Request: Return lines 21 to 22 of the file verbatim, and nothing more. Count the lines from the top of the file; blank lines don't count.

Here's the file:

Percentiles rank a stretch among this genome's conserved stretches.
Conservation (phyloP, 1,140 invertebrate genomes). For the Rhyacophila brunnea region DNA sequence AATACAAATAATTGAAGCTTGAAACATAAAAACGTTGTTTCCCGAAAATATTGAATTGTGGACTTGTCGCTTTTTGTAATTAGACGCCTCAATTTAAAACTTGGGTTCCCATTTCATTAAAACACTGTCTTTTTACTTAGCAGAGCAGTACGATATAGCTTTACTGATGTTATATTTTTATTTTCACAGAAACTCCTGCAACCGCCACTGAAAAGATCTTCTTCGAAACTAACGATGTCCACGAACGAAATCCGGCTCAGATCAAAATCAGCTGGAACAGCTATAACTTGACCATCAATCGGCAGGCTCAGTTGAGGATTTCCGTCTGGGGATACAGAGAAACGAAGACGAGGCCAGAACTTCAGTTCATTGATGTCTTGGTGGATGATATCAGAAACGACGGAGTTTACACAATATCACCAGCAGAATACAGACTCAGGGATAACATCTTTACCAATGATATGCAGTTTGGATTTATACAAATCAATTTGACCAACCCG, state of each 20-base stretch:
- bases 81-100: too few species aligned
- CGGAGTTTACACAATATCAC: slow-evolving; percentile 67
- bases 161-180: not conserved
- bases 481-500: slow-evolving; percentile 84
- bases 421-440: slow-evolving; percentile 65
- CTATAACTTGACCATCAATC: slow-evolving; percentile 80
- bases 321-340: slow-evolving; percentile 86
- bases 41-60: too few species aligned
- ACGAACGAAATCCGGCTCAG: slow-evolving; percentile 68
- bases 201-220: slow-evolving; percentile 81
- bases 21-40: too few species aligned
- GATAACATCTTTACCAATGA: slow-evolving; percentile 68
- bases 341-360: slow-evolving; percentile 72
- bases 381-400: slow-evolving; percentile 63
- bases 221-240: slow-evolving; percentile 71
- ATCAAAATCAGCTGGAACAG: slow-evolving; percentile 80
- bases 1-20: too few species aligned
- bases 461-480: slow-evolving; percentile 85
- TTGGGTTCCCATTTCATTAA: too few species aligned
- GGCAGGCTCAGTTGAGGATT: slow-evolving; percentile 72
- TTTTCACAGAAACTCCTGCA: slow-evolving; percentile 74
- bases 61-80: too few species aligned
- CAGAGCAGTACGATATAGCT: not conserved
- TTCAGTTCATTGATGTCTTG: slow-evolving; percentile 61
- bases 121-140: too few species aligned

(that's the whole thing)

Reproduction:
- TTGGGTTCCCATTTCATTAA: too few species aligned
- GGCAGGCTCAGTTGAGGATT: slow-evolving; percentile 72